5: That hilarious moment when you realize Gin from Tokyo Godfathers and Dr. Seijiro Inui from Paprika are voiced by the same person

I legitimately never noticed this with both movies. I knew some dub and sub actors were in multiple Satoshi Kon works, but I never picked up on this particular example. You see, veteran actor Toru Emori has mostly been in live-action movies for several decades, but the rare cases of him being a voice actor for anime happened in two of Kon’s films. That gruff estranged father with a habit of hitting the bottle from Tokyo Godfathers was played by the same guy who would eventually portray the cold-hearted villain who would use the dreamworld for his own gain in Paprika. Talk about playing characters with opposite circumstances as well as personalities when you consider that Emori got to play a lead protagonist and antagonist in two separate films. They don’t even sound alike so this made an even bigger surprise to me finding out about it. To be fair, Kon did get very talented voice actors for a lot of his movies, to major kudos to that.

4: Slaughterhouse-Five was a major influence on Millennium Actress.

I wasn’t even thinking about how Kurt Vonnegut or George Roy Hill would inspire Satoshi Kon while watching his movies, but after digging a little deeper, I could see some abstract parallels. Don’t get me wrong, Millennium Actress and Slaughterhouse-Five have totally different plots and situations (besides, Kon doesn’t strike me as someone who would rip off someone’s work), but there were some similarities I didn’t even think about. WWII is a backdrop in both of the main characters’ pasts, the feeling of being trapped in time plays a part in their respective character development, both have a point where they are hermits, and even outer space plays a role even if it is way more abstract with Chiyoko’s character. That is very creative in using influences the right way instead of stealing plot points or characters. Of course, I’ve ranted enough about how Hollywood steals from Satoshi Kon without crediting his work, but that was very insightful knowing something involving my favorite original screenplay of his.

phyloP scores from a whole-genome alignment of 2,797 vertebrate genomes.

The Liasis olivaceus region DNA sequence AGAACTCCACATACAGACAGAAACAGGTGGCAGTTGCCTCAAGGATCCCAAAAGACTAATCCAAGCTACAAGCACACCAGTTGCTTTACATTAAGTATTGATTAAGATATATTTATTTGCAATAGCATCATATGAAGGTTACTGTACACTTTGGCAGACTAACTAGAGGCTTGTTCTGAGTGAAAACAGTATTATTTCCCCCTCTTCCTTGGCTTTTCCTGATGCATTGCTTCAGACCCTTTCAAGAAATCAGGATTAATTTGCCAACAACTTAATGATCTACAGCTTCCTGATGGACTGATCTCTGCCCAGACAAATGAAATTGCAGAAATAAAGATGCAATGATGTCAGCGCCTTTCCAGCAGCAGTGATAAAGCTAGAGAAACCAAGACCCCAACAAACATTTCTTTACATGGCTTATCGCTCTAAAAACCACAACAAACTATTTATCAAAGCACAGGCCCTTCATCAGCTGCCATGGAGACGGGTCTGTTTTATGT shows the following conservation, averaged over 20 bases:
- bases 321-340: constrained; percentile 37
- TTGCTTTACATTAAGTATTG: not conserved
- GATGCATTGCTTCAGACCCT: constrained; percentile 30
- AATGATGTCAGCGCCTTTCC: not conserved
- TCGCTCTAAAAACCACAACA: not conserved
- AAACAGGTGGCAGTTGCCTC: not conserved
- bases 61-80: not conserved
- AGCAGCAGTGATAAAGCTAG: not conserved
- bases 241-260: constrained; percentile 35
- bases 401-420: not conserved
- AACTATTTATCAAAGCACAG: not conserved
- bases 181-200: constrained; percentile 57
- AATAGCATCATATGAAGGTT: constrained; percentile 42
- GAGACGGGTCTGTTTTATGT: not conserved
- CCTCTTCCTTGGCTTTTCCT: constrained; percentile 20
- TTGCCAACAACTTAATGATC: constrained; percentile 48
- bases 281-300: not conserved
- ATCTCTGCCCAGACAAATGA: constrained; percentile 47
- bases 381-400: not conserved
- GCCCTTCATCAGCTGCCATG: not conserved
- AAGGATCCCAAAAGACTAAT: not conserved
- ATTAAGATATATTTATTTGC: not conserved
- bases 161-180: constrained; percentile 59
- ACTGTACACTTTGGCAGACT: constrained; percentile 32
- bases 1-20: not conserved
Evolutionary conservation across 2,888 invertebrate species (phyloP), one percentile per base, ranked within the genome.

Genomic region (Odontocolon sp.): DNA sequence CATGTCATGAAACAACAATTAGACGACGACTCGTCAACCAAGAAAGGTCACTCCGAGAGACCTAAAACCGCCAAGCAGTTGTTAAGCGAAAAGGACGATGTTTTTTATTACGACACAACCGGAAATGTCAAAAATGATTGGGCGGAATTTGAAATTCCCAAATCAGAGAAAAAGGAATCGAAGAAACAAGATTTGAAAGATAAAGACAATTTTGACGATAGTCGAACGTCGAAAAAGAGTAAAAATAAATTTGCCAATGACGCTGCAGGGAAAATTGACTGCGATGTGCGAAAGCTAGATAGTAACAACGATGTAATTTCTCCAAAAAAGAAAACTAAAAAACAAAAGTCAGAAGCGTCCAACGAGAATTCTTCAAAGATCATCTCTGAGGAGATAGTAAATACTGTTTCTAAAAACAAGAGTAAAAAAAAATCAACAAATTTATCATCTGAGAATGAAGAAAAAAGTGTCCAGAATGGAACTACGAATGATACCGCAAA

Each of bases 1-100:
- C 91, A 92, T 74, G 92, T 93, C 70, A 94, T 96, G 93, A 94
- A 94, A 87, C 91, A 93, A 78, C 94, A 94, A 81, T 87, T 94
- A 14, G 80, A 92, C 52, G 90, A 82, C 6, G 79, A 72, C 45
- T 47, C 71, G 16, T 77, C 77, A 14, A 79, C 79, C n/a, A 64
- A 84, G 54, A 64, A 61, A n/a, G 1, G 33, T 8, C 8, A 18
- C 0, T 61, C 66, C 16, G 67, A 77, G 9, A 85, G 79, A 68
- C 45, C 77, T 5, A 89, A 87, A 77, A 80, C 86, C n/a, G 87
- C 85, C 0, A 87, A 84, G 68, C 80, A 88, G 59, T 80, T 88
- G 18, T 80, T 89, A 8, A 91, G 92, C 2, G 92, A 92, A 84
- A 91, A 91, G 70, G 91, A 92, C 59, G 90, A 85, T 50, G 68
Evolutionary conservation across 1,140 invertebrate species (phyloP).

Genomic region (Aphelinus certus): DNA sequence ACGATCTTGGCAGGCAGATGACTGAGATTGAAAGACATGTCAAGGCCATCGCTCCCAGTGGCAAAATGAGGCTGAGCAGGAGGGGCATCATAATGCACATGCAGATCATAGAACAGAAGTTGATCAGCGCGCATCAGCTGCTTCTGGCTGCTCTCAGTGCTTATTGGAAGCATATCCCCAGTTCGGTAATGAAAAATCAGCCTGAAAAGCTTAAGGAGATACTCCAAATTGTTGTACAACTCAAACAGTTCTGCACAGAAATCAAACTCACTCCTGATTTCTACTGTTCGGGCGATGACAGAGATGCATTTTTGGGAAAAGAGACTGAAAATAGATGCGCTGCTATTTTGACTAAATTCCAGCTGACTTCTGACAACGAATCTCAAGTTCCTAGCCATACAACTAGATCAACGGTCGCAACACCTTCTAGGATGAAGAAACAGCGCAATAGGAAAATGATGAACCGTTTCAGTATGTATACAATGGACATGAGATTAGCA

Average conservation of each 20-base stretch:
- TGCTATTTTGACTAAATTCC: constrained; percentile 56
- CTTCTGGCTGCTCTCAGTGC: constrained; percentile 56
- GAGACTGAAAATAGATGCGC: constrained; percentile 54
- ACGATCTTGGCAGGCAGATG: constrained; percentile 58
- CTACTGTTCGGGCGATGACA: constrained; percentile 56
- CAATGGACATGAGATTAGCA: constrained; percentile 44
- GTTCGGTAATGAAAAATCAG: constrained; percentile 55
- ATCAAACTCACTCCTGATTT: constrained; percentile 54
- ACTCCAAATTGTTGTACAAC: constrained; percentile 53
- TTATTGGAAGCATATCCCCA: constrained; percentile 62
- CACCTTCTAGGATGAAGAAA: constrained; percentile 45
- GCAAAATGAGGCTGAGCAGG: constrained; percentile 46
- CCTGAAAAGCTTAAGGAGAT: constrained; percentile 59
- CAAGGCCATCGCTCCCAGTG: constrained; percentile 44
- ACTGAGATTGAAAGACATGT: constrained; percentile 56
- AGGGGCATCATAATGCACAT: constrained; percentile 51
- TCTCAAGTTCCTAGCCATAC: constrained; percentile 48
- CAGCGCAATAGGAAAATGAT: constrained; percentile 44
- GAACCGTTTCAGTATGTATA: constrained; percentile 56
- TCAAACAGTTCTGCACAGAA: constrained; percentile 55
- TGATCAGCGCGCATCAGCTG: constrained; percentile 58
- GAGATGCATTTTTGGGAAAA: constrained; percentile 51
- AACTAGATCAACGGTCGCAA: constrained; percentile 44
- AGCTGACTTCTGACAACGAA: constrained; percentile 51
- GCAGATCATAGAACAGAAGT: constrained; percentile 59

3: Satoshi Kon was an uncredited artist for the Akira manga.